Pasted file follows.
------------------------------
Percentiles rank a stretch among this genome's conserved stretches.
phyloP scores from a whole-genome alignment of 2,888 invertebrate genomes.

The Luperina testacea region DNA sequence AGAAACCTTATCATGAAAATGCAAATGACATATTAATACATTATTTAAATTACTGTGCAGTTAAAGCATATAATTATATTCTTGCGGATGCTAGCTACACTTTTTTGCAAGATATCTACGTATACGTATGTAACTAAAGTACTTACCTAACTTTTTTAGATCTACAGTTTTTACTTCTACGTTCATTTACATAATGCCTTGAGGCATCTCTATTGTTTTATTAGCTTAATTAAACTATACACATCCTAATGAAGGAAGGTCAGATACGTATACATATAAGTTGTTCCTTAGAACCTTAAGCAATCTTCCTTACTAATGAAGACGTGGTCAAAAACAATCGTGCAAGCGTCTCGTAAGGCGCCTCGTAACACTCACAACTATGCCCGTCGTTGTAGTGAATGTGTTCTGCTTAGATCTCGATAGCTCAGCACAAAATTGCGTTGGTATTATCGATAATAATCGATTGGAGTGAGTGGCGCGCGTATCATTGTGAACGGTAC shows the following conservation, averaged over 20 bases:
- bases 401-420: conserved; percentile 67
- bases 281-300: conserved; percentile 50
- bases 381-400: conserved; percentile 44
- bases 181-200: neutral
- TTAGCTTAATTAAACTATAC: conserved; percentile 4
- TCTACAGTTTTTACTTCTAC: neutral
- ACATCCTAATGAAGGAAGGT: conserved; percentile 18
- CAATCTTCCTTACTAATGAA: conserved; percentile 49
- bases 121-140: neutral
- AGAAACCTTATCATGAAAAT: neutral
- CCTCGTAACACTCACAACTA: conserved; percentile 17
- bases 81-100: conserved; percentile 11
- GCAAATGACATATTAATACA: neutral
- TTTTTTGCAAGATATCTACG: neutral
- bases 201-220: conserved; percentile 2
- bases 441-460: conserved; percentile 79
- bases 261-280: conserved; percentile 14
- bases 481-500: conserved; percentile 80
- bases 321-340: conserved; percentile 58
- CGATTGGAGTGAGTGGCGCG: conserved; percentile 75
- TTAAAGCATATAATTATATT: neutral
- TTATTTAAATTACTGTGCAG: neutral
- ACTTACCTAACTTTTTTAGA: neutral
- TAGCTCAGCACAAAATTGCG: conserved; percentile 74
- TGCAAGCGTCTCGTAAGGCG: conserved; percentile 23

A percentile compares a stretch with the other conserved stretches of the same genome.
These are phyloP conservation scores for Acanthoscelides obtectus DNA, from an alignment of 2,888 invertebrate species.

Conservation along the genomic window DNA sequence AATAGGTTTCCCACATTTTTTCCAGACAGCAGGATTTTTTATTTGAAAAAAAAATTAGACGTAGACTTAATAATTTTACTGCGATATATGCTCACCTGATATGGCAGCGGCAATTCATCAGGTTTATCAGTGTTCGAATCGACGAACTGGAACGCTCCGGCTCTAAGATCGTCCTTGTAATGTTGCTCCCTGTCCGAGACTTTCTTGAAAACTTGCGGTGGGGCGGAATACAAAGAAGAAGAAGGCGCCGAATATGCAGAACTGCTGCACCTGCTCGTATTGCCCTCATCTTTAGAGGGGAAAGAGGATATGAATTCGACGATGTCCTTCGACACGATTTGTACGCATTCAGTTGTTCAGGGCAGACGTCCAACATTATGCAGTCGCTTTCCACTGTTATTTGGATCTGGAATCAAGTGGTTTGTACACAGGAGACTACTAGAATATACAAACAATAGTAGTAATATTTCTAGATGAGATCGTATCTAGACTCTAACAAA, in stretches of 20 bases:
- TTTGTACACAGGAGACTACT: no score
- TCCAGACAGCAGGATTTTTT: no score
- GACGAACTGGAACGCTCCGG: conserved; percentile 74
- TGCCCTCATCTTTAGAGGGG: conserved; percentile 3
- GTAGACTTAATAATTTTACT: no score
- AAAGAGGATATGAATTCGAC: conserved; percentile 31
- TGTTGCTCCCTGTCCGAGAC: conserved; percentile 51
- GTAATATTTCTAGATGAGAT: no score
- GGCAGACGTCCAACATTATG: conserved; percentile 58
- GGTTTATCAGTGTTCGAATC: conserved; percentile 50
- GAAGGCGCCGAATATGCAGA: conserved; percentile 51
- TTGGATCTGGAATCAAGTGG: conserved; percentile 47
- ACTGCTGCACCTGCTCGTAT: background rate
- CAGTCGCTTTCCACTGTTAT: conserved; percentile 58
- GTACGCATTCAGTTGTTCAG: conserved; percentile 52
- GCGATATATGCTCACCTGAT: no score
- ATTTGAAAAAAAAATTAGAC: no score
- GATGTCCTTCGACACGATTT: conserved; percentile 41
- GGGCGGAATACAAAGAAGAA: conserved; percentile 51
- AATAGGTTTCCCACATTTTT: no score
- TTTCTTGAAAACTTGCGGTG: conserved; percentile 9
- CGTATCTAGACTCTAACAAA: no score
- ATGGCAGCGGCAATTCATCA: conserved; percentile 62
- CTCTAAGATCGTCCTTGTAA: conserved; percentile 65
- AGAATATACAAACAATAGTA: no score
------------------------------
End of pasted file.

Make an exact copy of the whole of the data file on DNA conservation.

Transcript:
Percentiles rank a stretch among this genome's conserved stretches.
phyloP scores from a whole-genome alignment of 2,888 invertebrate genomes.

The Luperina testacea region DNA sequence AGAAACCTTATCATGAAAATGCAAATGACATATTAATACATTATTTAAATTACTGTGCAGTTAAAGCATATAATTATATTCTTGCGGATGCTAGCTACACTTTTTTGCAAGATATCTACGTATACGTATGTAACTAAAGTACTTACCTAACTTTTTTAGATCTACAGTTTTTACTTCTACGTTCATTTACATAATGCCTTGAGGCATCTCTATTGTTTTATTAGCTTAATTAAACTATACACATCCTAATGAAGGAAGGTCAGATACGTATACATATAAGTTGTTCCTTAGAACCTTAAGCAATCTTCCTTACTAATGAAGACGTGGTCAAAAACAATCGTGCAAGCGTCTCGTAAGGCGCCTCGTAACACTCACAACTATGCCCGTCGTTGTAGTGAATGTGTTCTGCTTAGATCTCGATAGCTCAGCACAAAATTGCGTTGGTATTATCGATAATAATCGATTGGAGTGAGTGGCGCGCGTATCATTGTGAACGGTAC shows the following conservation, averaged over 20 bases:
- bases 401-420: conserved; percentile 67
- bases 281-300: conserved; percentile 50
- bases 381-400: conserved; percentile 44
- bases 181-200: neutral
- TTAGCTTAATTAAACTATAC: conserved; percentile 4
- TCTACAGTTTTTACTTCTAC: neutral
- ACATCCTAATGAAGGAAGGT: conserved; percentile 18
- CAATCTTCCTTACTAATGAA: conserved; percentile 49
- bases 121-140: neutral
- AGAAACCTTATCATGAAAAT: neutral
- CCTCGTAACACTCACAACTA: conserved; percentile 17
- bases 81-100: conserved; percentile 11
- GCAAATGACATATTAATACA: neutral
- TTTTTTGCAAGATATCTACG: neutral
- bases 201-220: conserved; percentile 2
- bases 441-460: conserved; percentile 79
- bases 261-280: conserved; percentile 14
- bases 481-500: conserved; percentile 80
- bases 321-340: conserved; percentile 58
- CGATTGGAGTGAGTGGCGCG: conserved; percentile 75
- TTAAAGCATATAATTATATT: neutral
- TTATTTAAATTACTGTGCAG: neutral
- ACTTACCTAACTTTTTTAGA: neutral
- TAGCTCAGCACAAAATTGCG: conserved; percentile 74
- TGCAAGCGTCTCGTAAGGCG: conserved; percentile 23

A percentile compares a stretch with the other conserved stretches of the same genome.
These are phyloP conservation scores for Acanthoscelides obtectus DNA, from an alignment of 2,888 invertebrate species.

Conservation along the genomic window DNA sequence AATAGGTTTCCCACATTTTTTCCAGACAGCAGGATTTTTTATTTGAAAAAAAAATTAGACGTAGACTTAATAATTTTACTGCGATATATGCTCACCTGATATGGCAGCGGCAATTCATCAGGTTTATCAGTGTTCGAATCGACGAACTGGAACGCTCCGGCTCTAAGATCGTCCTTGTAATGTTGCTCCCTGTCCGAGACTTTCTTGAAAACTTGCGGTGGGGCGGAATACAAAGAAGAAGAAGGCGCCGAATATGCAGAACTGCTGCACCTGCTCGTATTGCCCTCATCTTTAGAGGGGAAAGAGGATATGAATTCGACGATGTCCTTCGACACGATTTGTACGCATTCAGTTGTTCAGGGCAGACGTCCAACATTATGCAGTCGCTTTCCACTGTTATTTGGATCTGGAATCAAGTGGTTTGTACACAGGAGACTACTAGAATATACAAACAATAGTAGTAATATTTCTAGATGAGATCGTATCTAGACTCTAACAAA, in stretches of 20 bases:
- TTTGTACACAGGAGACTACT: no score
- TCCAGACAGCAGGATTTTTT: no score
- GACGAACTGGAACGCTCCGG: conserved; percentile 74
- TGCCCTCATCTTTAGAGGGG: conserved; percentile 3
- GTAGACTTAATAATTTTACT: no score
- AAAGAGGATATGAATTCGAC: conserved; percentile 31
- TGTTGCTCCCTGTCCGAGAC: conserved; percentile 51
- GTAATATTTCTAGATGAGAT: no score
- GGCAGACGTCCAACATTATG: conserved; percentile 58
- GGTTTATCAGTGTTCGAATC: conserved; percentile 50
- GAAGGCGCCGAATATGCAGA: conserved; percentile 51
- TTGGATCTGGAATCAAGTGG: conserved; percentile 47
- ACTGCTGCACCTGCTCGTAT: background rate
- CAGTCGCTTTCCACTGTTAT: conserved; percentile 58
- GTACGCATTCAGTTGTTCAG: conserved; percentile 52
- GCGATATATGCTCACCTGAT: no score
- ATTTGAAAAAAAAATTAGAC: no score
- GATGTCCTTCGACACGATTT: conserved; percentile 41
- GGGCGGAATACAAAGAAGAA: conserved; percentile 51
- AATAGGTTTCCCACATTTTT: no score
- TTTCTTGAAAACTTGCGGTG: conserved; percentile 9
- CGTATCTAGACTCTAACAAA: no score
- ATGGCAGCGGCAATTCATCA: conserved; percentile 62
- CTCTAAGATCGTCCTTGTAA: conserved; percentile 65
- AGAATATACAAACAATAGTA: no score